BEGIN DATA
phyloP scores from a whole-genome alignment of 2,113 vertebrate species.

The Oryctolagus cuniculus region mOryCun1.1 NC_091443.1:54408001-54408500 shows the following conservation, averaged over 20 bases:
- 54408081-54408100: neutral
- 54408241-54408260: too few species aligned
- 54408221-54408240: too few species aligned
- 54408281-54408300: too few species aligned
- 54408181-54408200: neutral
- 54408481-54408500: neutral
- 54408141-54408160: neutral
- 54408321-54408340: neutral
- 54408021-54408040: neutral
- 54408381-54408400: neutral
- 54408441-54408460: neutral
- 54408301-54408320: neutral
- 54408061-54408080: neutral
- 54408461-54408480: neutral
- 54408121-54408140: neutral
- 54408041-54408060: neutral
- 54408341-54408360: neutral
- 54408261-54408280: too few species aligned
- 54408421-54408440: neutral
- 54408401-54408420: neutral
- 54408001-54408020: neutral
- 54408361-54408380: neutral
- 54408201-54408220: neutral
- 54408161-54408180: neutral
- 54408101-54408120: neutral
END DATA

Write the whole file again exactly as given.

phyloP scores from a whole-genome alignment of 2,113 vertebrate species.

The Oryctolagus cuniculus region mOryCun1.1 NC_091443.1:54408001-54408500 shows the following conservation, averaged over 20 bases:
- 54408081-54408100: neutral
- 54408241-54408260: too few species aligned
- 54408221-54408240: too few species aligned
- 54408281-54408300: too few species aligned
- 54408181-54408200: neutral
- 54408481-54408500: neutral
- 54408141-54408160: neutral
- 54408321-54408340: neutral
- 54408021-54408040: neutral
- 54408381-54408400: neutral
- 54408441-54408460: neutral
- 54408301-54408320: neutral
- 54408061-54408080: neutral
- 54408461-54408480: neutral
- 54408121-54408140: neutral
- 54408041-54408060: neutral
- 54408341-54408360: neutral
- 54408261-54408280: too few species aligned
- 54408421-54408440: neutral
- 54408401-54408420: neutral
- 54408001-54408020: neutral
- 54408361-54408380: neutral
- 54408201-54408220: neutral
- 54408161-54408180: neutral
- 54408101-54408120: neutral